What does the day have to do with Scouting? A lot.

Let’s start first with the premise of the day. An impromptu challenge, organized by the survivors, friends and fellow students of a high school in Florida in the aftermath of a horrific school shooting. The challenge was to show their controlled rage, their disappointment, their sorrow and air their grievances and expectations to the nation’s political and economic leaders. To counter the National Rifle Association (NRA) and their supporters who fear that the youth’s activism will somehow upset the balance between owning and using a weapon. A small area high school demonstration became larger and larger and while the largest protest demonstration and march was in the nation’s capital – the site whereby our government sits and crafts laws and guidelines for all of its citizens as well as those who work or live here – there were strong marches and symbolic supporting rallies held in every other state in the United States and several countries around the world. Next, the day was organized by youth a month and a half in advance. Youth with the power of the Internet, and in particular, its social media channels, pipes, and outlets. Youth who grew up having to if not physically duck and shield themselves from firepower had to hear and practice drills to keep themselves and others safe. They grew up knowing what words like “lockdown” and “active shooter” meant. Media savvy youth with the ability to distinguish “b.s.” from what they know is the truth – and not afraid to call out the distinction as they see it. At the same time, these youth are kids. They do not understand the adult ways of talking out of both sides of their mouths, of creating “illusions” to deflect the reality of life. Of knowing that despite their best intentions, the majority of us adults are scared of three things: not having enough money to survive, not being able to be safe in our own homes and communities, and not being able to provide for our children. Life, liberty and the pursuit of happiness.The children are learning. They are learning how to counter the adults by working within their system – the systems they learned in school and through groups like Scouting.These children fearful, no not these children – the ones who did the organizing, leading and following the leaders – they were not afraid at all. They had nothing to lose, after having been already seen in person or through social media. The children already witnessed the deaths of their fellow students, teachers, and administrators. The deaths of the guy or gal down the street or across the alley from where they were just “hanging” at the hands of a person empowered with a weapon to shoot it out instead of talking through things. Or that person who simply gave up and placed a gun to their face or their chest and pulled the trigger.

(FOX News image used under Fair Usage guidelines)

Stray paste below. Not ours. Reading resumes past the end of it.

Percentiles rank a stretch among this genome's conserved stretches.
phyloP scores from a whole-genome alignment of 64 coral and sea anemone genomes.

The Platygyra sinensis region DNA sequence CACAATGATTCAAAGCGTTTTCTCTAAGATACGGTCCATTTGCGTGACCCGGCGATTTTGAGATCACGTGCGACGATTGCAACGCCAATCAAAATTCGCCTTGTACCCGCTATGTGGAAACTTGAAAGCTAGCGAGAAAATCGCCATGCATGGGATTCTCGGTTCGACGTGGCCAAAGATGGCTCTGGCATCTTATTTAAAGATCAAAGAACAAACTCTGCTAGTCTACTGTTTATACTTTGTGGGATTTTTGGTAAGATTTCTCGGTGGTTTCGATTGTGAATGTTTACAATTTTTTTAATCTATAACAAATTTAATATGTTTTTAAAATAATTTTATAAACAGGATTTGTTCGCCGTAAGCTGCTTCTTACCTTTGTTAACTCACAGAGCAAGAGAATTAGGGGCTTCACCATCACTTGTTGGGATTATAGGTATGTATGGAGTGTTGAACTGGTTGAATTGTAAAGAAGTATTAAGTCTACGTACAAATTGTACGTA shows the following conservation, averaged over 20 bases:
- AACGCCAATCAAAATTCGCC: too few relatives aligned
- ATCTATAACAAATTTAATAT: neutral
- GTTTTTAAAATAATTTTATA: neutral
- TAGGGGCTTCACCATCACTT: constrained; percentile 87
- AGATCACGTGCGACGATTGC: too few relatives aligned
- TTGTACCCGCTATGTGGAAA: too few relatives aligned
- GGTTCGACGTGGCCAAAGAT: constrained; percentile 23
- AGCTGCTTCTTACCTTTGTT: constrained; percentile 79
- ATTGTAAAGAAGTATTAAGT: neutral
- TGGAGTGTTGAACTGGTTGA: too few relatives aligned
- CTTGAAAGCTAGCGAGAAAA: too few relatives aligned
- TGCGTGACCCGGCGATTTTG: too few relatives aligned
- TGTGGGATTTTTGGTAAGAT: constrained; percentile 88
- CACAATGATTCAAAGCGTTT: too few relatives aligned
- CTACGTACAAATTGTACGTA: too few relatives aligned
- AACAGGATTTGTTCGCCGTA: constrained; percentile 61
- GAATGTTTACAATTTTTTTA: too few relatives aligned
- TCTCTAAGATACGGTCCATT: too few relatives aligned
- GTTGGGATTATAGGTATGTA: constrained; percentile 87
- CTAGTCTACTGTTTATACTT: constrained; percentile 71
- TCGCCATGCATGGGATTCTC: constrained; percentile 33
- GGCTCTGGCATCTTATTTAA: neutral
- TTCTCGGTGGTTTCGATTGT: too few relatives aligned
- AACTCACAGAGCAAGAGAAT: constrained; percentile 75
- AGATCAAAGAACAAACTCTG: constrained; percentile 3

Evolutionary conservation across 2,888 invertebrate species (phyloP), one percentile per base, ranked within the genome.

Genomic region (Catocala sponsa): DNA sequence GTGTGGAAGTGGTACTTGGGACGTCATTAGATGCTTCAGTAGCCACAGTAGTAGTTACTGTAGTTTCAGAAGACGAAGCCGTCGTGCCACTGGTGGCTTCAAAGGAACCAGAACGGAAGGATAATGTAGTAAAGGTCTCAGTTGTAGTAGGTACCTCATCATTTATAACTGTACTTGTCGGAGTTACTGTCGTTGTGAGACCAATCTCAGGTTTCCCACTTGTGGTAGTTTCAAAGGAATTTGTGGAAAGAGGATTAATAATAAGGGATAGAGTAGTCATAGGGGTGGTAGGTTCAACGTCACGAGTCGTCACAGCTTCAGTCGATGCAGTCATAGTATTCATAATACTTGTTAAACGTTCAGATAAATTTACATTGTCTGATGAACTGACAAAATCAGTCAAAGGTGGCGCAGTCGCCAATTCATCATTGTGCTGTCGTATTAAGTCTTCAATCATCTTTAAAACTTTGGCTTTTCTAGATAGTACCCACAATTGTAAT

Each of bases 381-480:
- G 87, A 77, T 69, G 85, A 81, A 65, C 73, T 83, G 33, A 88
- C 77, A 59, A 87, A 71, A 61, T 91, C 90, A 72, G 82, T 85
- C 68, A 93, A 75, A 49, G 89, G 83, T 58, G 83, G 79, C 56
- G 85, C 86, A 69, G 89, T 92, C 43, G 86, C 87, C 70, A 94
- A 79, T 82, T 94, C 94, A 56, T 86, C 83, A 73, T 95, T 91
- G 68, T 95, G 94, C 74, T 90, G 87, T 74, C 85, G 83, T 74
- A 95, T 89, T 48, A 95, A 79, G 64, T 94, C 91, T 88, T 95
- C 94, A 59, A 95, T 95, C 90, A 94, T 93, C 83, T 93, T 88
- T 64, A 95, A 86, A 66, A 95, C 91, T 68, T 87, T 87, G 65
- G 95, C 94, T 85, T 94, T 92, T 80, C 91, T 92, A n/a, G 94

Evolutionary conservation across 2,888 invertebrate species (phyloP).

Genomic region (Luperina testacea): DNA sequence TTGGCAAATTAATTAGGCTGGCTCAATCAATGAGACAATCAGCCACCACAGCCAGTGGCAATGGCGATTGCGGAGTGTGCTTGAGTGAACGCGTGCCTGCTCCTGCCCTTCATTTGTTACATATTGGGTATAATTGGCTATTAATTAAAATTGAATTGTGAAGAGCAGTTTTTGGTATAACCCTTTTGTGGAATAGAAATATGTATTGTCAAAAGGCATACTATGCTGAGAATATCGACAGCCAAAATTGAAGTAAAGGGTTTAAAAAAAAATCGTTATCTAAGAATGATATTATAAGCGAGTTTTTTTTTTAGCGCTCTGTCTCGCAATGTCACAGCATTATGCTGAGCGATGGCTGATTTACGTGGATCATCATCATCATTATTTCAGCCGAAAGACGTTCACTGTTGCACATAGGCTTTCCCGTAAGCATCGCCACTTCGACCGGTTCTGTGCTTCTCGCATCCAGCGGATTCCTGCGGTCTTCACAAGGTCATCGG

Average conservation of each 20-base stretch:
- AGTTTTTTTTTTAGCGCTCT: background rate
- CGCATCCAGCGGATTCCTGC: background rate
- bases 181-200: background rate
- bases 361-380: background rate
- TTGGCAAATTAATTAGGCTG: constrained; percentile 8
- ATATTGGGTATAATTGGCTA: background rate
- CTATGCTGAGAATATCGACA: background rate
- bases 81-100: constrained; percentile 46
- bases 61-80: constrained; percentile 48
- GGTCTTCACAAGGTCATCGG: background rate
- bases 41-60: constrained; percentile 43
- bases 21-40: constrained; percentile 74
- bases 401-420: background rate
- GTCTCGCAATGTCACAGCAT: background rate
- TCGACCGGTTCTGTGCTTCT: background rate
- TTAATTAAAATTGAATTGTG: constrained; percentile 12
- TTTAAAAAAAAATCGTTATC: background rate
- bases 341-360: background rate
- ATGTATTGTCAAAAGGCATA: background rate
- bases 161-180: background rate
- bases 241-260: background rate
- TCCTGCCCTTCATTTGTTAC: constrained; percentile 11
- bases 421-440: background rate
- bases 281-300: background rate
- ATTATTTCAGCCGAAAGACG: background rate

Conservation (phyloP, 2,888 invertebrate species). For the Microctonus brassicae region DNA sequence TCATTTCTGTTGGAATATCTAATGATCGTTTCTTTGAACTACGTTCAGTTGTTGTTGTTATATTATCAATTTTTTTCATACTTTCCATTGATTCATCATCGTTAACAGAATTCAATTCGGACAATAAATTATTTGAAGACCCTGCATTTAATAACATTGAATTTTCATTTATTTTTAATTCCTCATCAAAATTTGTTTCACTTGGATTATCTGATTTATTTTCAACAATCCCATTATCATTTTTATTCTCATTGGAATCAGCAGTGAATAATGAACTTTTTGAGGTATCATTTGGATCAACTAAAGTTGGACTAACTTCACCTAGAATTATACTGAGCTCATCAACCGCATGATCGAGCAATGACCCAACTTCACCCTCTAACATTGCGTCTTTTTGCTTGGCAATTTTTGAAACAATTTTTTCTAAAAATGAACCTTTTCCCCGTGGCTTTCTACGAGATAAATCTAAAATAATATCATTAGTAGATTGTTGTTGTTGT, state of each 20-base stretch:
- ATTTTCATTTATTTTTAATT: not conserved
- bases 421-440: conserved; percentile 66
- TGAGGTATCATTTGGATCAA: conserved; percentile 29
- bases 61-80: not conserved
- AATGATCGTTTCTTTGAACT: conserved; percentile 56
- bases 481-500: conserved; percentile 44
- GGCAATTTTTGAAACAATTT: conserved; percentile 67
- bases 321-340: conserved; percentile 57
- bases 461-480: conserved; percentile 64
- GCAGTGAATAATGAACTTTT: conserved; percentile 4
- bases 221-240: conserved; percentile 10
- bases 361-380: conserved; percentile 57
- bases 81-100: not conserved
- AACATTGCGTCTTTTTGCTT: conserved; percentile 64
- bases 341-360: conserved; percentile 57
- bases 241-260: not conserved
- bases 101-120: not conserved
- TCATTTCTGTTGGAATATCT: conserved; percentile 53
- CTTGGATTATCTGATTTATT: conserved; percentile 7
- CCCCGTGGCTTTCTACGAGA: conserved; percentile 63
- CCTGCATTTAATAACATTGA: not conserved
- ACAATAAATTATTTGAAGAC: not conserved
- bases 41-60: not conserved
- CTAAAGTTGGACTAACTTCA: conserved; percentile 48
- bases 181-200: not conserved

If someone would ask the question, I am positive that many of those young men and women will tell you that “they were a part of” or “they were influenced by” someone or somebodies who wore the uniform of the Scout. That they remembered that person’s willingness to help. To be of service to others. To cheerfully help someone else when they are feeling broken inside. I bring all of this back to Scouting. There is a distinctive and clear parallel between the actions of those high school students and those involved in Scouting. The twelve Scout Law points can be easily illustrated through the actions they took and managed before, during and even after the March. The manner of behavior could lend itself to a group of Order of the Arrow members planning, coordinating and executing a Lodge or Section event. I am sure that both sets of youth had adult advisement – but it was advisement, not direction or “puppetry” on the parts of adults with agendas. All afternoon long, and into Sunday and Monday, I heard, read and seen how the NRA and some adults simply shake their heads and said “I don’t believe that those kids did all of this on their own. It’s the “Left” some said. “It’s the Hollywood establishment”, said others. “It’s the liberal media,” said other groups. I don’t feel that it was anyone on the “left” nor the “right”. These are young people – kids – with their OWN agenda and goals, which sometimes conflicted with each other. When I was much younger, I was a part of a local Council’s training team. We would go to a community, set up and put on basic volunteer training for Scoutmasters and Assistants as well as those adults serving on the Troop’s Committee. Our job was to introduce to them what Scouting is about, give them strategies and coping skills to make it work for their youth, and to resolve general issues with coaching and advising young men who would lead their Troops.“You’re spitting in the wind”, several adults would tell me and the others. It was some flavor of “That crap you showed us is wishful thinking and video. Our boys won’t do anything – I or some other adult have to tell them what to do and how to do it…” It was as if a bell went off in my head every time I heard those kinds of objections. After the first couple of times, my fellow staff members would point to me and say “Mike…” I would first explain that the videos show the ideal example. In a perfect world. The goal. But then I explain that the goal is attainable. It takes confidence – on the part of the youth doing the leading and the adults standing back and letting them lead. It takes training and coaching, which is the role of the Scoutmaster and Assistant Scoutmasters – NOT to lead and “be in charge”, even when things seem to go “down south”. How else will they learn how to do things the right way if every time you see them attempting to fail, they are propped back up? No, you let them “fly or fall” and be there to keep them from hurting themselves when they do fall.“But that’s the same thing as when we get in there and doing things for them…keeping them from failure”, they would say. No, I would answer them, you haven’t kept them from falling. You assume failure so you got in there and do it for them. Let THEM succeed or not and then work with them to make the next time better so now they KNOW better ways of doing things.